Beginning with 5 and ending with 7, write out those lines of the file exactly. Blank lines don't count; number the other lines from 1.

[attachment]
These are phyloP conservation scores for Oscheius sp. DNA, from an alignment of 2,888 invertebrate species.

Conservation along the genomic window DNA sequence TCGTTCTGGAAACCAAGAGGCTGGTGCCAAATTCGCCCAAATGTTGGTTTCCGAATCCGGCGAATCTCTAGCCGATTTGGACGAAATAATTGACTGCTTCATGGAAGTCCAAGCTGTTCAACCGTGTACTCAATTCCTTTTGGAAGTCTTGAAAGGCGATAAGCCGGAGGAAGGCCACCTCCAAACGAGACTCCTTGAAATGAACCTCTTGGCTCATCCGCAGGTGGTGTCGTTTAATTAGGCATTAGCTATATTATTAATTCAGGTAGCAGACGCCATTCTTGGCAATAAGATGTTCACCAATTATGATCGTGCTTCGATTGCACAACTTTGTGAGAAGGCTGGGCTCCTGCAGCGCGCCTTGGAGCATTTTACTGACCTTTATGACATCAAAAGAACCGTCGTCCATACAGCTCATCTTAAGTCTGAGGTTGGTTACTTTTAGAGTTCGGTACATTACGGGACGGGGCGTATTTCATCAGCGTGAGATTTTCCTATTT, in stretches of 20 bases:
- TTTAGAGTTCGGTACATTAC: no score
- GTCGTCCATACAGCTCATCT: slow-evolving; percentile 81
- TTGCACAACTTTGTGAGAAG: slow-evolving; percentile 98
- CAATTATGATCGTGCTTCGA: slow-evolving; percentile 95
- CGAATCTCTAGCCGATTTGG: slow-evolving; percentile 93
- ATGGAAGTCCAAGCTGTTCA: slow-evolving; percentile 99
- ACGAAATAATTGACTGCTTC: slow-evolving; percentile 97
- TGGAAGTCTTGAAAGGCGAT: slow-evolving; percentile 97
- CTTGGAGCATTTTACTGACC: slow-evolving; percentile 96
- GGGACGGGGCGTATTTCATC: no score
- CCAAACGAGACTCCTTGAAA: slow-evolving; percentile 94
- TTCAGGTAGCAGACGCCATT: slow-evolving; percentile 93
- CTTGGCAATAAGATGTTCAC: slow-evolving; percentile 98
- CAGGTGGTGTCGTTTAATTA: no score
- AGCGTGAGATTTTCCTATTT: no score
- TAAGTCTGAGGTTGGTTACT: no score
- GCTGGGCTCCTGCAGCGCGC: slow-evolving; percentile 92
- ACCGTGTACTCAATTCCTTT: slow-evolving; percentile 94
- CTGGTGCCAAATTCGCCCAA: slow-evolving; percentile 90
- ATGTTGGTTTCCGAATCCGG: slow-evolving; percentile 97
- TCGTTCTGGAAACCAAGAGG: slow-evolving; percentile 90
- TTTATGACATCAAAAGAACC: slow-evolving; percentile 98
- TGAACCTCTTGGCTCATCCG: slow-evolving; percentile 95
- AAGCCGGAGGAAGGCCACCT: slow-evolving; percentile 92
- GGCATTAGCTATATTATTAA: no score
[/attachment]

- TTGCACAACTTTGTGAGAAG: slow-evolving; percentile 98
- CAATTATGATCGTGCTTCGA: slow-evolving; percentile 95
- CGAATCTCTAGCCGATTTGG: slow-evolving; percentile 93